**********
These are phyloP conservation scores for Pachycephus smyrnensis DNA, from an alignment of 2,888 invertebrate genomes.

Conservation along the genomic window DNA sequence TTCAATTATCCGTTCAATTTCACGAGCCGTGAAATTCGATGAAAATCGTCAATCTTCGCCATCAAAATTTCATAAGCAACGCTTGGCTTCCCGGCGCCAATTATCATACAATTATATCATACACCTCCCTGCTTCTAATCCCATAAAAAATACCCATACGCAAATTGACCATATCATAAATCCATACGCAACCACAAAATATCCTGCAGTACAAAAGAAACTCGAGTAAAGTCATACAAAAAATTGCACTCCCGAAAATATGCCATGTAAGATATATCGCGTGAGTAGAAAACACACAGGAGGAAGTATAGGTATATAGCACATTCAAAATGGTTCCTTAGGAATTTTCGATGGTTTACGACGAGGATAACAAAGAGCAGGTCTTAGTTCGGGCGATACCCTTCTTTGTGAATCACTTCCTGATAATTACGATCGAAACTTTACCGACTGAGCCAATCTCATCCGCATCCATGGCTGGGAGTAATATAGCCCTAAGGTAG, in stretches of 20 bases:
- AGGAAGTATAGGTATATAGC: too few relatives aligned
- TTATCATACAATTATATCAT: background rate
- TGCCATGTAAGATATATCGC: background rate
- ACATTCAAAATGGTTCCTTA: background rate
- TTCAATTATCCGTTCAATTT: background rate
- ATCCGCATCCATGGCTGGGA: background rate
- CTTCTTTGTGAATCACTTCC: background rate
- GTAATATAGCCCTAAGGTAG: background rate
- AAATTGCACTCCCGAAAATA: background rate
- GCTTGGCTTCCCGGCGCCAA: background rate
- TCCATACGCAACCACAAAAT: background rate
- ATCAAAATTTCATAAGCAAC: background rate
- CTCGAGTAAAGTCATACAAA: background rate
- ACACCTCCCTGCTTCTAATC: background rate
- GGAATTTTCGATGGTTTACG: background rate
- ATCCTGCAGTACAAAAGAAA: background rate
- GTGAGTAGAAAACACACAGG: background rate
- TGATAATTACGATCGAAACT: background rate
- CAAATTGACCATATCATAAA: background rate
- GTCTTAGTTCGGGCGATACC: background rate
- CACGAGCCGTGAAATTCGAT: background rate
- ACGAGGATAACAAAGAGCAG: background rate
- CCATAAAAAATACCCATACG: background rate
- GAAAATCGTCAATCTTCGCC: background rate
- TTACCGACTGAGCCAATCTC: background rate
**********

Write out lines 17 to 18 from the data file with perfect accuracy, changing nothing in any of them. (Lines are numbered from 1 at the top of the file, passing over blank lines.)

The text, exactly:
- GGAATTTTCGATGGTTTACG: background rate
- ATCCTGCAGTACAAAAGAAA: background rate